Passion Week

I could never myself believe in God, if it were not for the cross.The only God I believe in is the One Nietzsche ridiculed as ‘God on the cross.’

In the real world of pain, how could one worship a God who was immune to it? I have entered many Buddhist temples in different Asian countries and stood respectfully before the statue of the Buddha, his legs crossed, arms folded, eyes closed, the ghost of a smile playing round his mouth, a remote look on his face, detached from the agonies of the world.  But each time after a while I have had to turn away.

9780857215932And in imagination I have turned instead to that lonely, twisted, tortured figure on the cross, nails through hands and feet, back lacerated, limbs wrenched, brow bleeding from thorn-pricks, mouth dry and intolerably thirsty, plunged in Godforsaken darkness. That is the God for me! He laid aside his immunity to pain. He entered our world of flesh and blood, tears and death. He suffered for us. Our sufferings become more manageable in the light of his.

John Stott, Through the Bible through the Year 269.

For whom do you work?

Today, a wise person said to me, “I work for the Lord. He doesn’t have to pay me because he has already paid.”

Reminds me of Colossians 3:23-24 (ESV): “Whatever you do, work heartily, as for the Lord and not for men, knowing that from the Lord you will receive the inheritance as your reward. You are serving the Lord Christ.”

I probably need lots of reminders!

“Son of God”

As we come to Matthew 14:15-36, we see two crucial miracles which have been much pondered.  The first, of course, is the feeding of the five thousand; and the second is Jesus walking on the water.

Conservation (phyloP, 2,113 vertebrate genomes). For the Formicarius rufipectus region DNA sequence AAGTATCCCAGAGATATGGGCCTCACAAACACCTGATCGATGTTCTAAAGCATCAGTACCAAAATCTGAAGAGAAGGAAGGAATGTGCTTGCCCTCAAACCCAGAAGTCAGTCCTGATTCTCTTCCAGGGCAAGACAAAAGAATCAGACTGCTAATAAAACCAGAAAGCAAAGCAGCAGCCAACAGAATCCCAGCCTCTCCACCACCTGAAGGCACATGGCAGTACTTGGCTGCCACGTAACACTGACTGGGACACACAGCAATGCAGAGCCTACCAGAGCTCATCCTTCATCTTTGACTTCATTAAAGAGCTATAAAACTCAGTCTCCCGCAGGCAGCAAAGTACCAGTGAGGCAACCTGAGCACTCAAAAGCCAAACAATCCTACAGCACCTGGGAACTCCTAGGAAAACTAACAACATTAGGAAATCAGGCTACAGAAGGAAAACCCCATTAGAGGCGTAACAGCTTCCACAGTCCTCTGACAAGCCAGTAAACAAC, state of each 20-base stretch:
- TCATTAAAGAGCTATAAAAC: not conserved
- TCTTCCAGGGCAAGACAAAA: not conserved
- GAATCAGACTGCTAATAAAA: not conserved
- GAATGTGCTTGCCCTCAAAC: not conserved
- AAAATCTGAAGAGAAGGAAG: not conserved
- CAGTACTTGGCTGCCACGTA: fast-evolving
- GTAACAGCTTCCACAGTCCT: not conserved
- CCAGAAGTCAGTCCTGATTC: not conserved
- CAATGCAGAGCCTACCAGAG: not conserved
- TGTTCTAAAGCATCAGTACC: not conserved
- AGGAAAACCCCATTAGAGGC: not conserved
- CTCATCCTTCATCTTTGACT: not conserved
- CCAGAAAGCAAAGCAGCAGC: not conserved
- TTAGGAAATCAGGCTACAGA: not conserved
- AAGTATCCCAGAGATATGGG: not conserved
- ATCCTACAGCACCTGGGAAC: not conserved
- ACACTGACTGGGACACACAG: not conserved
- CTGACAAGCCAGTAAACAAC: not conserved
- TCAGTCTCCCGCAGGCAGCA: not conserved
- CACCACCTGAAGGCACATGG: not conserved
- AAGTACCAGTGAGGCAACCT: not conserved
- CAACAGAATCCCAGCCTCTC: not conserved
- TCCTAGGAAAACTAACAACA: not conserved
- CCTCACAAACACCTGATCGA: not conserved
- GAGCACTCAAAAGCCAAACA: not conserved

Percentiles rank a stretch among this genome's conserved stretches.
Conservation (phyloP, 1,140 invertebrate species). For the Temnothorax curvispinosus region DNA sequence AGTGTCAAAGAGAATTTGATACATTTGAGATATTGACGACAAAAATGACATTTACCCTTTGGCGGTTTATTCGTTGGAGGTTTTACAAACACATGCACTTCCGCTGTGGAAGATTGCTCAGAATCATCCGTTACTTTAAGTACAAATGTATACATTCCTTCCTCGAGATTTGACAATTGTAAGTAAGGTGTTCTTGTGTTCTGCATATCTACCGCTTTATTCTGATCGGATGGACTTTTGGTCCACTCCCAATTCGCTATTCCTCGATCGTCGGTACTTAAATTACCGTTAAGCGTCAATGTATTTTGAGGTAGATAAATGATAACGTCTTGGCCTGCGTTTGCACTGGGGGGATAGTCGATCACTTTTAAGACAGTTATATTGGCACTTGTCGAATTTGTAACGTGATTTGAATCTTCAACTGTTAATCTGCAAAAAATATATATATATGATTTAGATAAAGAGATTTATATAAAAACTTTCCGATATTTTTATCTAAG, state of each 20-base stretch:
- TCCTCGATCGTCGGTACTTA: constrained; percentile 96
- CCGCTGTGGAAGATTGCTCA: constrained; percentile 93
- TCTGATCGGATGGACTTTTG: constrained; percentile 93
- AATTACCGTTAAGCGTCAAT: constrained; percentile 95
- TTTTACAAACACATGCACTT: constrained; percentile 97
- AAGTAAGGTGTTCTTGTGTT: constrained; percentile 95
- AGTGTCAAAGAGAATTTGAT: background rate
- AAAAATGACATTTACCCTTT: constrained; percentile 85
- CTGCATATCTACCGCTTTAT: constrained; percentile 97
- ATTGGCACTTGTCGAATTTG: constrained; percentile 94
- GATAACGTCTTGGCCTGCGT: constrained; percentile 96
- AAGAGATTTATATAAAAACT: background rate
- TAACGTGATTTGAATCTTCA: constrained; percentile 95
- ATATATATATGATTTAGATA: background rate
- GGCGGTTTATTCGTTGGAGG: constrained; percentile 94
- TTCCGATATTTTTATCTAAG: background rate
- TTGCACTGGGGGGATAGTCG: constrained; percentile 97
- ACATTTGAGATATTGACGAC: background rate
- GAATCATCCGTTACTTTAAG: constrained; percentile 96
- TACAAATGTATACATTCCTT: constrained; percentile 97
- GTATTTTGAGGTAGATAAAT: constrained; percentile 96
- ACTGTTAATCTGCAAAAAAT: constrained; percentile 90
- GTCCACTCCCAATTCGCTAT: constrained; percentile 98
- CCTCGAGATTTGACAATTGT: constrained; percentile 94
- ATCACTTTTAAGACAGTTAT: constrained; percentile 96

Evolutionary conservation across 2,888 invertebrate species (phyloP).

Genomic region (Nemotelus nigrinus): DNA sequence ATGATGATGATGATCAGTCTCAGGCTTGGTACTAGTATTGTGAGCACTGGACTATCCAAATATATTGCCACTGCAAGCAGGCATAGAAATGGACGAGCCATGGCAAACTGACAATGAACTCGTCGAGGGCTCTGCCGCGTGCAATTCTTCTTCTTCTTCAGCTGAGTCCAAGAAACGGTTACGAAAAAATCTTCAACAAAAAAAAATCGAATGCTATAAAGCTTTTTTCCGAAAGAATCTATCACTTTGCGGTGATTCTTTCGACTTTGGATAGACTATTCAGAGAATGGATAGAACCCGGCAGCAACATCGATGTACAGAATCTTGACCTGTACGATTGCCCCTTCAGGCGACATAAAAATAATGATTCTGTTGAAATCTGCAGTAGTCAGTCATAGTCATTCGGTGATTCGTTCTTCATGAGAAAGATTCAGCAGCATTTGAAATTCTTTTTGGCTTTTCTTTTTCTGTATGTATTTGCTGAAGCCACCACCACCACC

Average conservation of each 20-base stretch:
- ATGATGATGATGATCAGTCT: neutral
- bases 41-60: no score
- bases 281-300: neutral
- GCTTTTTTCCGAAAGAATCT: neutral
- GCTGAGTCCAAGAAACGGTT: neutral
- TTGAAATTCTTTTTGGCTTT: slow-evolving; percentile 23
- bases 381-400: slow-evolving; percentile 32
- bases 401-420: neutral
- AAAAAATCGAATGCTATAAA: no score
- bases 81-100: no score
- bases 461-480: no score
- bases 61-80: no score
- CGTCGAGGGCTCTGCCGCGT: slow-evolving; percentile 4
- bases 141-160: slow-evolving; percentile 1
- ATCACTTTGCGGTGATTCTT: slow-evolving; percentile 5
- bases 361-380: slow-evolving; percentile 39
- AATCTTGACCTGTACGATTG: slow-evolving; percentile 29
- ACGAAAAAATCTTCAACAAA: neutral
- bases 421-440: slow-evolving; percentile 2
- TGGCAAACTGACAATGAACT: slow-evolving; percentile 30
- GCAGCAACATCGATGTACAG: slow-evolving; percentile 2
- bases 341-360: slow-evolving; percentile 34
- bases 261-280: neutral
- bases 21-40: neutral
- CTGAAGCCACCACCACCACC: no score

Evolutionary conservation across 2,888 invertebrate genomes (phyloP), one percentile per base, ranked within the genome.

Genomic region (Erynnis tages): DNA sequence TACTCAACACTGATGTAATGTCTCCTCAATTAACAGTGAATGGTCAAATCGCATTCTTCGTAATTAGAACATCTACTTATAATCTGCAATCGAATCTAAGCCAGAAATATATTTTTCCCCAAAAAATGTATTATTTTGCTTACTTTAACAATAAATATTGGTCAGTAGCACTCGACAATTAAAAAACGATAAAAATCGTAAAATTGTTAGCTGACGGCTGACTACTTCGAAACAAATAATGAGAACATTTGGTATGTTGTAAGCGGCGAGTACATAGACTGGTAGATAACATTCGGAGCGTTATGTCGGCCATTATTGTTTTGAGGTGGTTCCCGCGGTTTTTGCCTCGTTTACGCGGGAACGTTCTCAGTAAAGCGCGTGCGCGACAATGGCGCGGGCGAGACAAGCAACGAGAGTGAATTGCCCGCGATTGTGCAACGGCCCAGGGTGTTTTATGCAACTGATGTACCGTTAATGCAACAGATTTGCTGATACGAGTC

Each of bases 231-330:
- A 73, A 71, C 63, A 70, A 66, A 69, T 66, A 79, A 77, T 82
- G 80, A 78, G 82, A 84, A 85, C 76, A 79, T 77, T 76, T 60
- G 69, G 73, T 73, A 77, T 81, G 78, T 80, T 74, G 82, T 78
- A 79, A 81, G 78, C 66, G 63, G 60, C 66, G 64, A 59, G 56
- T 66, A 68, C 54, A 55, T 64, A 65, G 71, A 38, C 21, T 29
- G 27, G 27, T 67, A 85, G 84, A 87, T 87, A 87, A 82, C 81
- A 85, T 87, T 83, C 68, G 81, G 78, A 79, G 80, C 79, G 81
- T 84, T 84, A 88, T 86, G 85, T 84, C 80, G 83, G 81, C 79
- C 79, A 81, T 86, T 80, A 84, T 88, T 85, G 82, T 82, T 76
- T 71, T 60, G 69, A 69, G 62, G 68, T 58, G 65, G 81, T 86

C.S. Lewis considered these miracles to be (in one sense) very different from each other.

Walker Feeding of the 5000
Dirk A. Walker, “Feeding of the 5000” [link].
The feeding of the five thousand was a miracle which repeated, at a specific time and a specific place, what God does everywhere, all the time:

[T]he two instances of miraculous feeding . . . . involve the multiplication of a little bread and a little fish into much bread and much fish. . . .  Every year God makes a little corn into much corn: the seed is sown and there is an increase. . . .

Look down into every bay and almost every river.  The swarming, undulating fecundity shows he is still at work “thronging the seas with spawn innumerable” . . . .  And now, that day, at the feeding of the thousands, incarnate God does the same: does close and small, under his human hands, a workman’s hands, what He has always been doing in the seas, the lakes and the little brooks.

C.S.Lewis, Miracles: A Preliminary Study 164-65 (MacMillan 1947).

In the multiplication of the bread and the fishes, Jesus shows himself to be doing what God does all the time.  Lewis calls this a “Miracle of the Old Creation.”

Continue reading “Son of God”

In praise of dissent

metaxas[T]his morning I ask you to ask yourself: do I know and respect people who have different views than I do on the hot button topics of today? Do I have friends who are pro-choice and pro-life? Do I have friends who are for gay marriage and friends who are against gay marriage? Or don’t I think people on the other side of these issues are worthy of my respect? Do I think they must simply be avoided — and perhaps for the good of all even silenced altogether?
Eric Metaxas, Sewanee Convocation Speech (February 10, 2015).
Without irony, I confess I do not always agree with Eric Metaxas, but this is a very nice speech on the importance of viewpoint tolerance and understanding in a democratic society.  Somehow, I think this is about recognizing the image of God in others.

God’s rights, and ours

Jesus says, “My yoke is easy, and my burden is light,” but it is easy to kid ourselves that he makes no demands whatsoever.  The dividing line between believer and non-believer isn’t a matter of fine theological detail, or practical living as a kind, loving person, it is recognition that the Creator has a right to ask something of me that I do not want to give, and that my compliance is flawed.  The fine theological details come in deciding what he actually requires.  The practical living comes in deciding whether I will give it, and what needs to be done when I fail or rebel.